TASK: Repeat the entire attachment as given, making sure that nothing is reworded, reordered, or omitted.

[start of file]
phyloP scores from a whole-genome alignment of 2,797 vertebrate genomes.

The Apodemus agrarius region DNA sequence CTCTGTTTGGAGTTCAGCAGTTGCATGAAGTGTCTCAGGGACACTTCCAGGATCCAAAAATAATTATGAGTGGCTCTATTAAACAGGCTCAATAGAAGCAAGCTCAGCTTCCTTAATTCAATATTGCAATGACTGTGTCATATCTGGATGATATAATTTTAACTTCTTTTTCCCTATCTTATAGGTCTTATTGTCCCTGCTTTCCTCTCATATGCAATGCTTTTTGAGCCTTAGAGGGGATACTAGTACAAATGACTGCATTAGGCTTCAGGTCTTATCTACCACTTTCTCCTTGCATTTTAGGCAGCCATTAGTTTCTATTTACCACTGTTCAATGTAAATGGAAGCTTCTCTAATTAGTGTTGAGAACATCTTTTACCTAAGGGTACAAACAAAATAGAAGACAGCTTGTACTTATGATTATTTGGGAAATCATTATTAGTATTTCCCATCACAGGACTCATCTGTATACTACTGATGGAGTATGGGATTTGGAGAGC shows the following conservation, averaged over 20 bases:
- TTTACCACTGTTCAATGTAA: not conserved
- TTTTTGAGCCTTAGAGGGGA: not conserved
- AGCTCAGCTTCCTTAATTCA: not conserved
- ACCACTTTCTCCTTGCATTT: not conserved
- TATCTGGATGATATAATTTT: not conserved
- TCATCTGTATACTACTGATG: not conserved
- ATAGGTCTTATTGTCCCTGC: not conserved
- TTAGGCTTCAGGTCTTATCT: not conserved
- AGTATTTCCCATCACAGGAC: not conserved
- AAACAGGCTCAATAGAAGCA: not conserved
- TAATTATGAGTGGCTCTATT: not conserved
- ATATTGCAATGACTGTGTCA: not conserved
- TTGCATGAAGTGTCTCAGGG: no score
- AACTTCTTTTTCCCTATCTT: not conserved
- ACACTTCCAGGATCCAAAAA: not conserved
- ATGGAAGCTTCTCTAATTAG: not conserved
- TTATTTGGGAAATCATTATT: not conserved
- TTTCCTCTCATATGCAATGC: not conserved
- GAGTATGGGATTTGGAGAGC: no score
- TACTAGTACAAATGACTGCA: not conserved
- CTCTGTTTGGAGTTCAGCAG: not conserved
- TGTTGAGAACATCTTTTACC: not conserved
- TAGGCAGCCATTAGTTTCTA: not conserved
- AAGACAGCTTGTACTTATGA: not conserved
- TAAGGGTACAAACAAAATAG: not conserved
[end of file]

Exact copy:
phyloP scores from a whole-genome alignment of 2,797 vertebrate genomes.

The Apodemus agrarius region DNA sequence CTCTGTTTGGAGTTCAGCAGTTGCATGAAGTGTCTCAGGGACACTTCCAGGATCCAAAAATAATTATGAGTGGCTCTATTAAACAGGCTCAATAGAAGCAAGCTCAGCTTCCTTAATTCAATATTGCAATGACTGTGTCATATCTGGATGATATAATTTTAACTTCTTTTTCCCTATCTTATAGGTCTTATTGTCCCTGCTTTCCTCTCATATGCAATGCTTTTTGAGCCTTAGAGGGGATACTAGTACAAATGACTGCATTAGGCTTCAGGTCTTATCTACCACTTTCTCCTTGCATTTTAGGCAGCCATTAGTTTCTATTTACCACTGTTCAATGTAAATGGAAGCTTCTCTAATTAGTGTTGAGAACATCTTTTACCTAAGGGTACAAACAAAATAGAAGACAGCTTGTACTTATGATTATTTGGGAAATCATTATTAGTATTTCCCATCACAGGACTCATCTGTATACTACTGATGGAGTATGGGATTTGGAGAGC shows the following conservation, averaged over 20 bases:
- TTTACCACTGTTCAATGTAA: not conserved
- TTTTTGAGCCTTAGAGGGGA: not conserved
- AGCTCAGCTTCCTTAATTCA: not conserved
- ACCACTTTCTCCTTGCATTT: not conserved
- TATCTGGATGATATAATTTT: not conserved
- TCATCTGTATACTACTGATG: not conserved
- ATAGGTCTTATTGTCCCTGC: not conserved
- TTAGGCTTCAGGTCTTATCT: not conserved
- AGTATTTCCCATCACAGGAC: not conserved
- AAACAGGCTCAATAGAAGCA: not conserved
- TAATTATGAGTGGCTCTATT: not conserved
- ATATTGCAATGACTGTGTCA: not conserved
- TTGCATGAAGTGTCTCAGGG: no score
- AACTTCTTTTTCCCTATCTT: not conserved
- ACACTTCCAGGATCCAAAAA: not conserved
- ATGGAAGCTTCTCTAATTAG: not conserved
- TTATTTGGGAAATCATTATT: not conserved
- TTTCCTCTCATATGCAATGC: not conserved
- GAGTATGGGATTTGGAGAGC: no score
- TACTAGTACAAATGACTGCA: not conserved
- CTCTGTTTGGAGTTCAGCAG: not conserved
- TGTTGAGAACATCTTTTACC: not conserved
- TAGGCAGCCATTAGTTTCTA: not conserved
- AAGACAGCTTGTACTTATGA: not conserved
- TAAGGGTACAAACAAAATAG: not conserved